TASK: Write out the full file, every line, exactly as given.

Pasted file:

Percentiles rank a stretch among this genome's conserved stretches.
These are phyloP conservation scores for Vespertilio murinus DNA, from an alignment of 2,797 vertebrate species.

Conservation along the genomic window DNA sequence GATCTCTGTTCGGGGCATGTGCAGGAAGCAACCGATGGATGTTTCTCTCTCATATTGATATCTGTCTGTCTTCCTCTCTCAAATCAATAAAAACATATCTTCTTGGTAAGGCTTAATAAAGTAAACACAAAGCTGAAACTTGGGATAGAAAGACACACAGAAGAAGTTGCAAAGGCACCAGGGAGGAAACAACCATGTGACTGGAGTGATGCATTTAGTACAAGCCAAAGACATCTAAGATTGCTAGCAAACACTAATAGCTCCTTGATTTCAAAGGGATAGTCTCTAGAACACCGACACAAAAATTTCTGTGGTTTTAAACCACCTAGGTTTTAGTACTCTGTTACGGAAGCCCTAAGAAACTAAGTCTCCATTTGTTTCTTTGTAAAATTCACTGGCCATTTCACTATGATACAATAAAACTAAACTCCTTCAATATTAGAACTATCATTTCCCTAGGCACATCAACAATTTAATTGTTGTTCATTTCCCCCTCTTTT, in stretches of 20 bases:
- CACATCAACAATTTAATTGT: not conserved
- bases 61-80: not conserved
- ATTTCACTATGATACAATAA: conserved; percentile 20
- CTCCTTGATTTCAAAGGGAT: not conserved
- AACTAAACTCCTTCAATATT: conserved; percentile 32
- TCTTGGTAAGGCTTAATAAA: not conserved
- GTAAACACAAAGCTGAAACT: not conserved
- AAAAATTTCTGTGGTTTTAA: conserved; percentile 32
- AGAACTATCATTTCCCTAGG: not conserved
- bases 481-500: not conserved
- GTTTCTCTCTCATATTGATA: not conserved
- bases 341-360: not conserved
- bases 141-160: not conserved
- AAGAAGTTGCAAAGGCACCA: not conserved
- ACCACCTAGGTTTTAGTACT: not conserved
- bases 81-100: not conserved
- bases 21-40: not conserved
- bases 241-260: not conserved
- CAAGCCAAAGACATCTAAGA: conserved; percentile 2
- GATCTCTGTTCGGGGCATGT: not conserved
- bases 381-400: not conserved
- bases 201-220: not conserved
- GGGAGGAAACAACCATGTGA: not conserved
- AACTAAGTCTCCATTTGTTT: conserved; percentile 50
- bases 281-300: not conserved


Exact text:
Percentiles rank a stretch among this genome's conserved stretches.
These are phyloP conservation scores for Vespertilio murinus DNA, from an alignment of 2,797 vertebrate species.

Conservation along the genomic window DNA sequence GATCTCTGTTCGGGGCATGTGCAGGAAGCAACCGATGGATGTTTCTCTCTCATATTGATATCTGTCTGTCTTCCTCTCTCAAATCAATAAAAACATATCTTCTTGGTAAGGCTTAATAAAGTAAACACAAAGCTGAAACTTGGGATAGAAAGACACACAGAAGAAGTTGCAAAGGCACCAGGGAGGAAACAACCATGTGACTGGAGTGATGCATTTAGTACAAGCCAAAGACATCTAAGATTGCTAGCAAACACTAATAGCTCCTTGATTTCAAAGGGATAGTCTCTAGAACACCGACACAAAAATTTCTGTGGTTTTAAACCACCTAGGTTTTAGTACTCTGTTACGGAAGCCCTAAGAAACTAAGTCTCCATTTGTTTCTTTGTAAAATTCACTGGCCATTTCACTATGATACAATAAAACTAAACTCCTTCAATATTAGAACTATCATTTCCCTAGGCACATCAACAATTTAATTGTTGTTCATTTCCCCCTCTTTT, in stretches of 20 bases:
- CACATCAACAATTTAATTGT: not conserved
- bases 61-80: not conserved
- ATTTCACTATGATACAATAA: conserved; percentile 20
- CTCCTTGATTTCAAAGGGAT: not conserved
- AACTAAACTCCTTCAATATT: conserved; percentile 32
- TCTTGGTAAGGCTTAATAAA: not conserved
- GTAAACACAAAGCTGAAACT: not conserved
- AAAAATTTCTGTGGTTTTAA: conserved; percentile 32
- AGAACTATCATTTCCCTAGG: not conserved
- bases 481-500: not conserved
- GTTTCTCTCTCATATTGATA: not conserved
- bases 341-360: not conserved
- bases 141-160: not conserved
- AAGAAGTTGCAAAGGCACCA: not conserved
- ACCACCTAGGTTTTAGTACT: not conserved
- bases 81-100: not conserved
- bases 21-40: not conserved
- bases 241-260: not conserved
- CAAGCCAAAGACATCTAAGA: conserved; percentile 2
- GATCTCTGTTCGGGGCATGT: not conserved
- bases 381-400: not conserved
- bases 201-220: not conserved
- GGGAGGAAACAACCATGTGA: not conserved
- AACTAAGTCTCCATTTGTTT: conserved; percentile 50
- bases 281-300: not conserved